Kagle to Step Back as Benchmark Raises $425M Seventh Fund

Benchmark Capital, the Menlo Park, Calif.-based firm that has enjoyed a succession of exits since its 1995 founding—including eBay, Juniper Networks, Red Hat and, more recently, OpenTable—has raised $425 million for its seventh fund.

However, General Partners Bob Kagle, who led Benchmark’s investment in eBay, and Alex Balkanski, won’t serve as GPs in the fund, as first reported by peHUB.com, the online affiliate of VCJ.

Benchmark raised $500 million for its sixth fund in 2008 and $400 million for its fifth fund in 2004, according to Thomson Reuters (publisher of VCJ).

Says an institutional LP in fund VII who declined to be named: “Benchmark is really differentiating itself by focusing in on early stage venture and keeping the fund size at a very reasonable level—especially given the talent on the team and the number of partners at the firm.”

When other firms are expanding into various other directions and stages and generally raising much larger funds, said this person, “Benchmark—whose new fund was oversubscribed—decided to maintain its fund size and focus on what they do best.”

However, a regulatory filing indicates that fund VII has seven managing general partners and Kagle and Balkanski are not listed among them. The roster includes current GPs Matt Cohler, Bruce Dunlevie, Peter Fenton, J. William “Bill” Gurley, Kevin Harvey, Steven Spurlock and Mitchell Lasky.

Kagle says that he will invest on a part-time basis for Benchmark, giving him time to travel, learn to sail (he bought a 33-foot boat last year), and try to match his wife’s golf handicap, which he says is three strokes better than his.

He also plans to spend more time working on a mentoring program he launched at Flint, Mich.-based Kettering University, his alma mater, about a decade ago. Under the program, students get scholarships in return for mentoring at-risk high school students four hours a week.

“I just want to have more flexibility than the role of a managing general partner would provide,” says Kagle, 55, who helped found Benchmark in 1995 and is best known for leading its highly successful investment in eBay. “There are lots of things I’m interested in making more time for that I haven’t had time for.”

Even though he won’t be a managing GP, Kagle will be a limited partner in fund VII and “will probably have some economic interest, but it will be commensurate with my participation,” he says. “It’s inappropriate for very senior people to have a big economic interest in the partnership if they’re not fully committed to that being their main activity, if not their only activity.”

He plans to continue to do deals selectively, he says. He is “particularly interested in the principal of empowerment and how the Web empowers people. If I see a company I think I can help that will leave the world a better place, I will probably lend an ear … and maybe a hand.”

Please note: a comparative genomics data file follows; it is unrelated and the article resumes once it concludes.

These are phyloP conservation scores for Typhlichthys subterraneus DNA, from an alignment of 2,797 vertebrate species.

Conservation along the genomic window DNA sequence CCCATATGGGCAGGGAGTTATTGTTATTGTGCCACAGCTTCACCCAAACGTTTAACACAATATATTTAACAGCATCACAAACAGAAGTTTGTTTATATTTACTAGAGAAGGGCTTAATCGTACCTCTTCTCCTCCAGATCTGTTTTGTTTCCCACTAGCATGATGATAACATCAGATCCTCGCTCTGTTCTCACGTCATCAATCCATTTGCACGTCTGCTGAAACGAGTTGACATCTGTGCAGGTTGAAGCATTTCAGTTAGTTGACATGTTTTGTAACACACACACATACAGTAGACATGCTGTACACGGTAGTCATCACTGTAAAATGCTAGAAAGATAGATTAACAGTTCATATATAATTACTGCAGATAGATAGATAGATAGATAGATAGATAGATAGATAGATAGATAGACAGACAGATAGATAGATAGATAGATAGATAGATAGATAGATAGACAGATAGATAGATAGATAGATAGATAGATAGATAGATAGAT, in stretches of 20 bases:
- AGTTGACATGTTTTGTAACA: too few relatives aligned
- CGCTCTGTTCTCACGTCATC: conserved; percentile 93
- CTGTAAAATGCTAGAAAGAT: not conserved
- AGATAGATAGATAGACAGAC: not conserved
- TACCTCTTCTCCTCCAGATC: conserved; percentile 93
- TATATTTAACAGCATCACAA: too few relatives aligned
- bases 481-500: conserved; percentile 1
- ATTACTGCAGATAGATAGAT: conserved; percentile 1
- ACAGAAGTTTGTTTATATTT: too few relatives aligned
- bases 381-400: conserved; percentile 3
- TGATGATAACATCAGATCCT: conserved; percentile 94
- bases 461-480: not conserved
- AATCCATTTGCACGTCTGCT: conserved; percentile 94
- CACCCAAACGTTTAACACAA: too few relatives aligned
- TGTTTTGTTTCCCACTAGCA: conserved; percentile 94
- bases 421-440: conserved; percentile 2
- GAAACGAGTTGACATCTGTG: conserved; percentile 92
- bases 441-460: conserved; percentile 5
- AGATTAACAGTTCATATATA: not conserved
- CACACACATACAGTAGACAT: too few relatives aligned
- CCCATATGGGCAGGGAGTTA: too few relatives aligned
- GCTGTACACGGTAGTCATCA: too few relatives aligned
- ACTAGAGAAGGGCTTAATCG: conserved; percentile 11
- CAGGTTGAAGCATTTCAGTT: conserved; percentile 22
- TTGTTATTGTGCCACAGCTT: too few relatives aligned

Kagle has been in the venture business for 28 years. He got his start in 1984 at Technology Venture Investors, where he was mentored by VC legend Burt McMurtry. “It was Burt’s mentoring of me that inspired me to start the mentoring program at Kettering,” he says.

Balkanski, who VCJ was unable to reach, joined the firm in 2000. He currently sits on the boards of Ambarella, D2S, Mu Dynamics, Newport Media, Picarro and Twin Creeks. Previously he was a board member of Infinera (INFN), Decru (acquired by Network Appliance), and Entrisphere (acquired by Ericsson), according to Benchmark’s website.

Kagle sits on six boards. He is a director at Art.com, an online art retailer; Axiom Law, which provides outsourced legal services; eBags, an onliner retailer of purses and luggage; Sticher, a mobile audio company; uShip, an online shipping marketplace; and Zipcar, a car-sharing service.

Certainly, Benchmark’s success in recent years—amid troubled economic times—has been stunning. The firm had more than a dozen exits in 2009, including the sale of Pure Digital to Cisco Systems for $590 million and the public offering of OpenTable. In 2009, it also sold feed aggregator FriendFeed to Facebook for $50 million in cash and stock.

Last year, Benchmark’s exit streak slowed somewhat. One of its few outcomes was the sale of the 5-year-old semantic search startup MetaWeb to Google. Terms of the deal weren’t disclosed.

But Benchmark’s attractive portfolio could wring out huge returns for its investors. Among Benchmark’s most promising companies are Twitter, Yelp and Zillow, along with a number of other companies that have publicly disclosed enough revenue to presumably go public in the not-too-distant future. One of those is LiveOps, which told the Wall Street Journal last year that it had generated more than $125 million in revenue in 2009 and is exceedingly profitable.

Lawrence Aragon contributed to this report.